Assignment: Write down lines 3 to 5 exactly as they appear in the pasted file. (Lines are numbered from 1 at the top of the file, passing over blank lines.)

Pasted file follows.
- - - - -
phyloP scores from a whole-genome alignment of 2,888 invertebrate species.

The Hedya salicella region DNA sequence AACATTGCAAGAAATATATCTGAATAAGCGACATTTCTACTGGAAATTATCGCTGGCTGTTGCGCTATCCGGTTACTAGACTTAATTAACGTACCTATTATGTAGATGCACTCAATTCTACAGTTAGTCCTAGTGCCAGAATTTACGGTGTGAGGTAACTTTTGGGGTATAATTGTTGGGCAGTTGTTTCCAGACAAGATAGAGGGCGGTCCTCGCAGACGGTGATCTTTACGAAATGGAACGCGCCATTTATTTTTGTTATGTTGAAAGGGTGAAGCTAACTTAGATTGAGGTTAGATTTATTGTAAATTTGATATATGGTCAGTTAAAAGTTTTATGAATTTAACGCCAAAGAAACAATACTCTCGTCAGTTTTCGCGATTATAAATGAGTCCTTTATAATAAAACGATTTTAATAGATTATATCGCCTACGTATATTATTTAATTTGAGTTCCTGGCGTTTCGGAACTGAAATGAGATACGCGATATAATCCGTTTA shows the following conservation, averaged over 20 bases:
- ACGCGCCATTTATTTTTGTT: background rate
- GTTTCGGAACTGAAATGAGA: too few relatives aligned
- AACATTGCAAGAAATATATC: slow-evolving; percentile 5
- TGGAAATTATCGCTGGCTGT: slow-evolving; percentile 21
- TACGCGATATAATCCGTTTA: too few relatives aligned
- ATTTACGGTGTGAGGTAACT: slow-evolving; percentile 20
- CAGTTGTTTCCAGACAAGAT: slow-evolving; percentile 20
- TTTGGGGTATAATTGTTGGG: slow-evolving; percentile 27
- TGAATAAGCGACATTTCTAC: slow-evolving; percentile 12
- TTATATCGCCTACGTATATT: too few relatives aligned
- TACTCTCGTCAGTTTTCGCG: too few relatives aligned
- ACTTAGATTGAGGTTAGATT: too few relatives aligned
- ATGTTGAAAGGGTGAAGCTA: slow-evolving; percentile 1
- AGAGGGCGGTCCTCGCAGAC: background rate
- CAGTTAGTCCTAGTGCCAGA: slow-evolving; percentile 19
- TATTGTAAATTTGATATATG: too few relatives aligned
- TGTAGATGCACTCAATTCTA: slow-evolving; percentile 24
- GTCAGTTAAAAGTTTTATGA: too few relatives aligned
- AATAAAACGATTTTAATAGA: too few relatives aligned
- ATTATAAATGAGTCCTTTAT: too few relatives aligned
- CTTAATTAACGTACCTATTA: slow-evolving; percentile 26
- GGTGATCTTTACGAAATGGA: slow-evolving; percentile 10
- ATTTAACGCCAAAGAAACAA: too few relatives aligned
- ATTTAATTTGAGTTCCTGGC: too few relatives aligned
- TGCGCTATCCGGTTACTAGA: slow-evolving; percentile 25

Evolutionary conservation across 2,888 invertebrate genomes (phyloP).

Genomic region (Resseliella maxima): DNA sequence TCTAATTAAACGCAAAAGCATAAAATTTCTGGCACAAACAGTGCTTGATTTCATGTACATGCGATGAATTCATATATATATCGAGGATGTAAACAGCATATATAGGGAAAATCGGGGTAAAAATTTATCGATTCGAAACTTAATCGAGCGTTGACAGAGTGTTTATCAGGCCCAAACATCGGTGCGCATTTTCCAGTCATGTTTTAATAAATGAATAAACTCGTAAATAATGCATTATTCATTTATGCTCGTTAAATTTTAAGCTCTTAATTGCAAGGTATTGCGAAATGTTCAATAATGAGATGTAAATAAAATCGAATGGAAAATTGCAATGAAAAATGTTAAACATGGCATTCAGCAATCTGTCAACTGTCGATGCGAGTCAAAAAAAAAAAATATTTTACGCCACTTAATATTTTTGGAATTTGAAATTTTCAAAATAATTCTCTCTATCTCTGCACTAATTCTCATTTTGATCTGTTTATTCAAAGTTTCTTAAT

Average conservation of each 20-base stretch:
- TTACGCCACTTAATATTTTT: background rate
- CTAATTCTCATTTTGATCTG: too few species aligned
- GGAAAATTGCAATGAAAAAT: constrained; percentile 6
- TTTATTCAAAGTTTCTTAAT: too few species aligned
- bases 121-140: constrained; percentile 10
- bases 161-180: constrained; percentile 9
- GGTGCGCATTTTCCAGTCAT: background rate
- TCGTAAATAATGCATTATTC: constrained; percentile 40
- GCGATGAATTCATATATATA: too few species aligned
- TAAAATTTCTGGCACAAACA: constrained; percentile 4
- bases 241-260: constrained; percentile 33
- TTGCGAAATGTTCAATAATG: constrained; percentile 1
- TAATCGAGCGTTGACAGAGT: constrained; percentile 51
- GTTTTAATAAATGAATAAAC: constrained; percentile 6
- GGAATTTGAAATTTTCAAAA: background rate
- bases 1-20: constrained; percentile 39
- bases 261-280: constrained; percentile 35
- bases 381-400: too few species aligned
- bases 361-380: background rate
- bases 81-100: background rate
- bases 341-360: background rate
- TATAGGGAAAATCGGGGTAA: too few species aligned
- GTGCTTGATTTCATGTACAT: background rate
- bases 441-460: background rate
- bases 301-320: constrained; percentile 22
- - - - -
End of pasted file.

- ACGCGCCATTTATTTTTGTT: background rate
- GTTTCGGAACTGAAATGAGA: too few relatives aligned
- AACATTGCAAGAAATATATC: slow-evolving; percentile 5